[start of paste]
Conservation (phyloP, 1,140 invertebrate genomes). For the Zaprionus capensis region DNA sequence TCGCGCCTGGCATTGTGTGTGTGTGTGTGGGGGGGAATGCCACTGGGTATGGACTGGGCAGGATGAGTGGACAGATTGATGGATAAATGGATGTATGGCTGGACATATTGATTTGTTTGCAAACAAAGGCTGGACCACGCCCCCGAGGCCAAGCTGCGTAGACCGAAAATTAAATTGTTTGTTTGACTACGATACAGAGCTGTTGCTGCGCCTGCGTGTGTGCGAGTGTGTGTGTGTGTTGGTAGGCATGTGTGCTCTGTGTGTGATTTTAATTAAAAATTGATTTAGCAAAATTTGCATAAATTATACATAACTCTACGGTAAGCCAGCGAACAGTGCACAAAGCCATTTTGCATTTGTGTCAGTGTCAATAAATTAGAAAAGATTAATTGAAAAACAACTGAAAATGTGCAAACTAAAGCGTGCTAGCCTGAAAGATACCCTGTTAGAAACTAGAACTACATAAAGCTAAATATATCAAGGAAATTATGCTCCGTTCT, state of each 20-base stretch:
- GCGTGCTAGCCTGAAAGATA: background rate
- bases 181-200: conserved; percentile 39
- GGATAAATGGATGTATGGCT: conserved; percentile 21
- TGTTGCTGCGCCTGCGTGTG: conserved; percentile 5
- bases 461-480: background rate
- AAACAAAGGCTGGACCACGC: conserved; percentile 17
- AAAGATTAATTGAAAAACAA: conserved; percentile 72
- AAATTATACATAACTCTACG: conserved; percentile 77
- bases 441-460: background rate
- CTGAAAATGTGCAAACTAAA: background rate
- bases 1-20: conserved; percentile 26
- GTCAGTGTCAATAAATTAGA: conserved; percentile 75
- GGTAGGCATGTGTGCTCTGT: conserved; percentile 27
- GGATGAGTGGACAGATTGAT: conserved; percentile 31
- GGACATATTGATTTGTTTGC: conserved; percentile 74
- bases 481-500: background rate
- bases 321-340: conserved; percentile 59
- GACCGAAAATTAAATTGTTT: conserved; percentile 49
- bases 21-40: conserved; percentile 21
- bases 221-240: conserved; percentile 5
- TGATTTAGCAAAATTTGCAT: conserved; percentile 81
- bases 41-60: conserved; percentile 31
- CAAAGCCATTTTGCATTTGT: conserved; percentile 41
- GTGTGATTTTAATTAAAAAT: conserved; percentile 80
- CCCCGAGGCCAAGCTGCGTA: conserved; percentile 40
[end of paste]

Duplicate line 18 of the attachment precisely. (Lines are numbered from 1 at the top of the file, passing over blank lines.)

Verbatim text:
- bases 321-340: conserved; percentile 59